Trostyanets

Centre. Once it was the main shopping area of the Jewish town It is an unremarkable building - rebuilt synagogue Monument perished in the Holocaust
Centre. Once it was the main shopping area of the Jewish town It is an unremarkable building - rebuilt synagogue Monument perished in the Holocaust
 One Jew, there still remains)
One Jew, there still remains)
Trostyanets, 2012, 2015

        The first documented mention of the settlement Trostyanets belongs to 1598
Around 1616 it was renamed in Adamgrud or Adamgorodok. The new name indicates that the village was protected by fortifications, and possibly at the same time received city rights.

In 1667 on the basis of the Treaty of Andrusovo this place, along with other settlements Bratslav it was left for Poland and entered into the possession of the magnates Potocki.

In the documents of 1704 Trostianets mentioned among the few surviving settlements of the southern part of Bratslav province; at this time began an intensive colonization of the city.

In 1793, as a result of the second partition of Poland town Trostyanets entered the territory of the Russian Empire, in 1797 it was included in Bratslav County Podolia.

In 1834, the owners of the town Potocki built here sugar refining plant, one of the first in Podolia.

Since 1861 town Trostyanets with sugar refining plant and other enterprises passed from the hands of private owners in the property "Partnership Trostyanetsky sugar factory", the principal shareholders of which were members of the family of Kiev Sugar Brodsky.
Over time, the plant became one of the largest companies in this industry in the south of Russia.
        Rabbi Shmuel Faivish, the author chronicles "Titus Gayaven" ( "impassable mud"), mentioned in his book about the almost complete destruction of the Cossacks in Cossack-Polish war settlement Trostets community, bearing in mind likely Trostyanets.

The census of the Jews in 1765, witnessed a rabbi Trostyantsa p. Gersh Yakubovich, indicates the presence of a large number of communities on the 119 Jews living in 43 houses.

In 1852, 42 Jewish artisan (Christian artisans in the village did not have) been registered in Trostyantse.
In 1853, community has a synagogue and a house of prayer 450r total number of parishioners.

During the second half of the XIX century. the number of Jewish Trostyantsa community has grown more than three times and reached two and a half thousand people. Most part of it accounted for Jews expelled from the country because of the "Provisional Regulations" in 1882
In 1918, Trostyanets, like the rest of Podolia, was under the German-Austrian occupation, then the power in the region passed to the Ukrainian Directory. Retreat military units Directories spring of 1919 was followed by looting of the Jewish population. The Jews of the town at first believed that the blessing of a Tzaddik protect them from the pogrom, but their hopes were dashed.

According to various sources, Trostyantse were brutally killed about 400 Jews - most of the male population, a number of women, as well as Jews from the surrounding villages, sought refuge in the town. Many houses were destroyed. At the site of a mass grave of victims of the pogrom, to the left of the road to Ladyzhin, it was found a large brick tombstone ( "Wailing Wall", as the locals call it). Its remains were kept in the late 1990s.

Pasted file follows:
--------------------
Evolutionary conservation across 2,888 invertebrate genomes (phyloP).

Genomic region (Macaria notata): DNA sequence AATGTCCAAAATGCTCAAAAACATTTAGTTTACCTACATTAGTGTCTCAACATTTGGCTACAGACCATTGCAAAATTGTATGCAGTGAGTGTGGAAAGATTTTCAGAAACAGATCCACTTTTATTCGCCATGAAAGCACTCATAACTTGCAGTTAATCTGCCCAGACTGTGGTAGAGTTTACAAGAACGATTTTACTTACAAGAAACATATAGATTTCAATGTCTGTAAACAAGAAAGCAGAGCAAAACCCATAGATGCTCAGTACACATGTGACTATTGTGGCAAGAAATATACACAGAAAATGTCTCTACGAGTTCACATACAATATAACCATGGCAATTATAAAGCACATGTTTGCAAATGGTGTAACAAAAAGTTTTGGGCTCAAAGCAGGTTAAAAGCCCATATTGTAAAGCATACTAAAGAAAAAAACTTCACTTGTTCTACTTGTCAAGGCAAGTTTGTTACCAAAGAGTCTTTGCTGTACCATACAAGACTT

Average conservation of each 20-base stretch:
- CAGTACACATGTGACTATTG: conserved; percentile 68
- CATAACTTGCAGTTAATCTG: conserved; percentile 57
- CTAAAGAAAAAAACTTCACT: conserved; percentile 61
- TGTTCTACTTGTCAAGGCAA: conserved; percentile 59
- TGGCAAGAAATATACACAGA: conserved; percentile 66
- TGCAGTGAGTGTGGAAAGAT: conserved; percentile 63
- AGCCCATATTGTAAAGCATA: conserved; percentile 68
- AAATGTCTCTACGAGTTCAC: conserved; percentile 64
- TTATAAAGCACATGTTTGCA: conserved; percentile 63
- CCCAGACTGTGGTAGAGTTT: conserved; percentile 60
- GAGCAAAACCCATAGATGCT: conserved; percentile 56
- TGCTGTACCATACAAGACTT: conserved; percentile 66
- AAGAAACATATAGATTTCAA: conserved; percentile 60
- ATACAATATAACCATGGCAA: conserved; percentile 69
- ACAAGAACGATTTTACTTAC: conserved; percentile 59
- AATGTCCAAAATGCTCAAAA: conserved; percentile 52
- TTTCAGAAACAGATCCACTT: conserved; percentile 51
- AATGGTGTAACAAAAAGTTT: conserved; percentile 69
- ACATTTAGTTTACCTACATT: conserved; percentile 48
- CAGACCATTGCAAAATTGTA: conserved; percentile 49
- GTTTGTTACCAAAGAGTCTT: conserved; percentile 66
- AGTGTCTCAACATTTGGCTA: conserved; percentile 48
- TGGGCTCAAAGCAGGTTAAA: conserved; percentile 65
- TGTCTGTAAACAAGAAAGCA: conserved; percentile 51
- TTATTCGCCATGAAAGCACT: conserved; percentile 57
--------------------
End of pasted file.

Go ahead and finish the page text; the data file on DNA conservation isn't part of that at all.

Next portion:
The Soviet government did not punish the murderers and thugs, and they roamed freely on the little town, showing off his booty.
Instead of repentance began pogrom agitation again. The Jews fled Trostyantsa, leaving all who could, who had relatives in other towns, in Odessa and Kiev. In Trostyantse, according to eyewitnesses, there are not more than a quarter of the number of surviving Jews, mostly widows and orphans.
According to the newspaper "Der Emes" in 1923 in the village had about 600 Jews, among them 50 200 craftsmen and women who were registered at the Committee of the poor and engage in petty peddling.

Women and children constitute the majority of the inhabitants of the town pogromlennogo. Over time, we opened two children's homes for orphans in subsidies which involved the "Joint". The building housed a children's home school for 80 pupils.

Back in 1926, it was 303 Trostyantse merchant, mostly Jews; as a result of the struggle of the Soviet government to the private trade in 1928 has only 49 registered traders remained in the town. Entrepreneurs and traders were disenfranchised and are doomed to a miserable existence. Trostjanetsky Many Jews were forced to seek income in the agricultural cooperatives organized in 1928 - 1929 years, but the job is not saved from poverty and hunger.
Trostyanets was occupied by 25 July 1941 The place turned out to be in Transnistria - Romanian occupation zone. The occupation authorities have sent all the Jews who remained in the town (probably about a thousand people) in the death camp in Pechora (according to other sources - in the camp Ladyzhin).

After the liberation Trostyantsa Red Army March 13, 1944 back here no more than a dozen Jews who managed to escape from the camp and find refuge in other villages of Transnistria. Subsequently Trostianets back some Jews-veterans and families had time to evacuate before the occupation.

At the beginning of the 1990s. Trostyantse, urban village with a population of more than 8,000 people, lived no more than thirty elderly Jews.
In 2009, there lived a Jew ... 4


V.Lukin, "100 Jewish settlements in Ukraine"
Old cemetery Unique wooden monument
Old cemetery Unique wooden monument
Vinnitsa Region
Jewish Religious community of
Zhmerinka
Ukraine, 23100, alley Khlibniy, 2
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My shtetl
My shtetl
Jewish towns of Ukraine
Jewish towns of Ukraine